The GOES-14 satellite was placed into Super Rapid Scan Operations for GOES-R (SRSOR) mode to monitor the development of severe weather over a rare SPC High Risk region on 12 June 2013. In SRSOR mode, images were available at 1-minute intervals (compared to the routine 15-minute image interval). The development of numerous large thunderstorms can be seen on GOES-14 SRSOR 0.63 µm visible channel images (above; click image to play animation; also available as a QuickTime movie). These storms produced tornadoes, large hail, and damaging winds across parts of Minnesota, Iowa, Wisconsin, and Illinois (SPC storm reports). One item of interest revealed on the 1-minute imagery was the appearance of “inflow feeder band” clouds that were developing along the western edge of the large thunderstorm located over northeastern Iowa during the 20:15 – 20:58 UTC time period; without the 1-minute temporal resolution, such subtle mesoscale features would be difficult if not impossible to identify on conventional 15-minute imagery. Numerous overshooting tops could also be seen on some of the larger storms.
During the SRSOR period, there were breaks in the 1-minute interval coverage to allow for tasks such as satellite “station-keeping” – and the longest break occurred between 19:41 UTC and 20:15 UTC (below). You can see that during this particular 34-minute period, considerable convective development occurred in areas such as northwestern Illinois. With current Routine GOES scanning schedules, there is a similar 30-minute gap in coverage over the Continental US (CONUS) which occurs every 3 hours during a full disk scan of the Earth. It is important to note that with the Advanced Baseline Imager (ABI) instrument on the next-generation GOES-R satellite there will be no such long gaps in the imagery — in fact, during high-impact weather events such as this one, images will be available over special mesoscale sectors every 30 seconds.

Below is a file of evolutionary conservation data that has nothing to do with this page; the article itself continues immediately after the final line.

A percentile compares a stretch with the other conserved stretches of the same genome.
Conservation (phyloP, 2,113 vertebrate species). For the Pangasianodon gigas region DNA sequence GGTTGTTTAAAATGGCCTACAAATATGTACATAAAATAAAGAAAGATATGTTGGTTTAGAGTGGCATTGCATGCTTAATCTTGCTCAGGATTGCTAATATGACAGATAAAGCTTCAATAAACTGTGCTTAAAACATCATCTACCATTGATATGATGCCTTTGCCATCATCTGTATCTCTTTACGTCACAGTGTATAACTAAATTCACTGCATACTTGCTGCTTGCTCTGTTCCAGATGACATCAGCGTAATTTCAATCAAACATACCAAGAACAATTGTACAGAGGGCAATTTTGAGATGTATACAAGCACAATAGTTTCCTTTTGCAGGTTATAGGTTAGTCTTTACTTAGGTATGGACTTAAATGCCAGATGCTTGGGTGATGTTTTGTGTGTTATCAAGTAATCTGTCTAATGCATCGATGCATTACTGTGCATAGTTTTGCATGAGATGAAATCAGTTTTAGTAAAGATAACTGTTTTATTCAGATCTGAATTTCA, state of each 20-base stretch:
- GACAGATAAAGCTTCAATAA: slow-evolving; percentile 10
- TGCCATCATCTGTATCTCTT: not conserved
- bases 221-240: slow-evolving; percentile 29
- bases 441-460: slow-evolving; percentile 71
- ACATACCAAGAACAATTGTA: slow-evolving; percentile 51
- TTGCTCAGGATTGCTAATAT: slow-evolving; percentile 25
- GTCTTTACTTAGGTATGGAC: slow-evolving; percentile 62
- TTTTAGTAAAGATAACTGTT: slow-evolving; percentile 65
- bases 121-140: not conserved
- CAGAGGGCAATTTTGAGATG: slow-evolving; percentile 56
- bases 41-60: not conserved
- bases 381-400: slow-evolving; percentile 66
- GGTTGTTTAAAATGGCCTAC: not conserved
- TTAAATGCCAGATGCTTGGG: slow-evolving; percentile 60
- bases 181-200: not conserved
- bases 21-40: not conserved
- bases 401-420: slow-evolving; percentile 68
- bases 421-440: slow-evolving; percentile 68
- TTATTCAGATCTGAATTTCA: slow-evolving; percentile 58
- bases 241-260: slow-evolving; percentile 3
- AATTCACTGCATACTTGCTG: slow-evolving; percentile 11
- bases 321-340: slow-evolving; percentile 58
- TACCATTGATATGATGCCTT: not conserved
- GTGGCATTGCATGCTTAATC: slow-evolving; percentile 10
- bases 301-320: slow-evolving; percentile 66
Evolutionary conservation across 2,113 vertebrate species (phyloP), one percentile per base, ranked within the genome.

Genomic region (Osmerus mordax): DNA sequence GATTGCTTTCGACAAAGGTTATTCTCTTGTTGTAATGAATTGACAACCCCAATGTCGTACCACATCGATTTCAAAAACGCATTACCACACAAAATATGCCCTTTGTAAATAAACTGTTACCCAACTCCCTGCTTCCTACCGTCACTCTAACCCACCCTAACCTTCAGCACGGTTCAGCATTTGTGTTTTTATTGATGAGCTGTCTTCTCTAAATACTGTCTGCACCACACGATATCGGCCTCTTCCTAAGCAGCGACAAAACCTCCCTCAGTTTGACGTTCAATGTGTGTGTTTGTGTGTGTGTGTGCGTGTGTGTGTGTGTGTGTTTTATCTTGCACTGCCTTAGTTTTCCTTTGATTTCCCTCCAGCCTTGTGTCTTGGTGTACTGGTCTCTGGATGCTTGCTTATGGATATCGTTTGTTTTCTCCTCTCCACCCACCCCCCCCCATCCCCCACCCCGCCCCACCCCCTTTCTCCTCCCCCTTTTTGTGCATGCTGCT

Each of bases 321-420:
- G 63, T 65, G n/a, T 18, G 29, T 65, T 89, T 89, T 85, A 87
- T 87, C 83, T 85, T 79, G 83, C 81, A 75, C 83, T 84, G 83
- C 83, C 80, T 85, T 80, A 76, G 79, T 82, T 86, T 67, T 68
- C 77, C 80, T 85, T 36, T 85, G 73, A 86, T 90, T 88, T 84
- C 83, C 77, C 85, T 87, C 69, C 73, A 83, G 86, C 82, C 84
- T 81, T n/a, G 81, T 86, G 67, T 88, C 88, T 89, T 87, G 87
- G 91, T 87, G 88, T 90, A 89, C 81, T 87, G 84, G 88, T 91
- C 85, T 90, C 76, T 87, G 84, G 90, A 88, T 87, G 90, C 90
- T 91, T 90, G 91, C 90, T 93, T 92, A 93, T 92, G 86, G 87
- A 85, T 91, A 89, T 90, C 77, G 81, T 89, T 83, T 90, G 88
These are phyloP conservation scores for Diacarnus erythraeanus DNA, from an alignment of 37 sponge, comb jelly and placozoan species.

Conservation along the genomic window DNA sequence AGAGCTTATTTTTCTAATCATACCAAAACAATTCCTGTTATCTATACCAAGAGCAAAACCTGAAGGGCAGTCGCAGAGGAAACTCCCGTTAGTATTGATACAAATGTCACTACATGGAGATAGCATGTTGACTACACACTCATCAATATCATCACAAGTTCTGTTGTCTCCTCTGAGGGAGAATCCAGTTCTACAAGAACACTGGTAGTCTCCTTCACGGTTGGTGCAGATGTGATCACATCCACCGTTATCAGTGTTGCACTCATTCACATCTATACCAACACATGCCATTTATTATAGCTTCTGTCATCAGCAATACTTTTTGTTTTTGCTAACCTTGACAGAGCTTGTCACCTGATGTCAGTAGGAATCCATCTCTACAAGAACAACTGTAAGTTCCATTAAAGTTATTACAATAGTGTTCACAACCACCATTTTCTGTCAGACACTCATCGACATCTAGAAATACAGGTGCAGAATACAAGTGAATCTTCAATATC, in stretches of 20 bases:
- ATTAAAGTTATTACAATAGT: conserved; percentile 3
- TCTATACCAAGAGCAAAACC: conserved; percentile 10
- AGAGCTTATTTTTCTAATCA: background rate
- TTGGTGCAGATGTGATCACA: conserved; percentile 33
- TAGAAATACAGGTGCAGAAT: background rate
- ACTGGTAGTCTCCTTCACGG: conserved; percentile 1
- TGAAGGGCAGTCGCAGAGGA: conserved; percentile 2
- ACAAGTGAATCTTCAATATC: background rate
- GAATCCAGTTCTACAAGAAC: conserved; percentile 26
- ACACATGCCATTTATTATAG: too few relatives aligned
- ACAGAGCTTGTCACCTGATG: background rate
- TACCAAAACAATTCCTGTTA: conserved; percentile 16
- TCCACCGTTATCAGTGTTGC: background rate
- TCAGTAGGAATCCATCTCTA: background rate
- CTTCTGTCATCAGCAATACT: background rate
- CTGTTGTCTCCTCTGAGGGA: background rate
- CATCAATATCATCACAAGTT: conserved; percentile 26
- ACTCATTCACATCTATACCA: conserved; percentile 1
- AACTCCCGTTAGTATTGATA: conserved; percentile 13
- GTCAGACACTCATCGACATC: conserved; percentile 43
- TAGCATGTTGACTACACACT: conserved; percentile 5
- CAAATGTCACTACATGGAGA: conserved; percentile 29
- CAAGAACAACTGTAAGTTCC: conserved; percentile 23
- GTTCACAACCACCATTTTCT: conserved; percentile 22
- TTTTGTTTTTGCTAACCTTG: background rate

The GOES-13 sounder Convective Available Potential Energy (CAPE) derived product (below; click image to play animation) showed that there was considerable instability (CAPE values of 4000-5000 J/kg, violet color enhancement) that developed during the afternoon hours across much of southeastern Iowa and northern Illinois, in the warm sector of the area of low pressure that was developing over northeastern Iowa.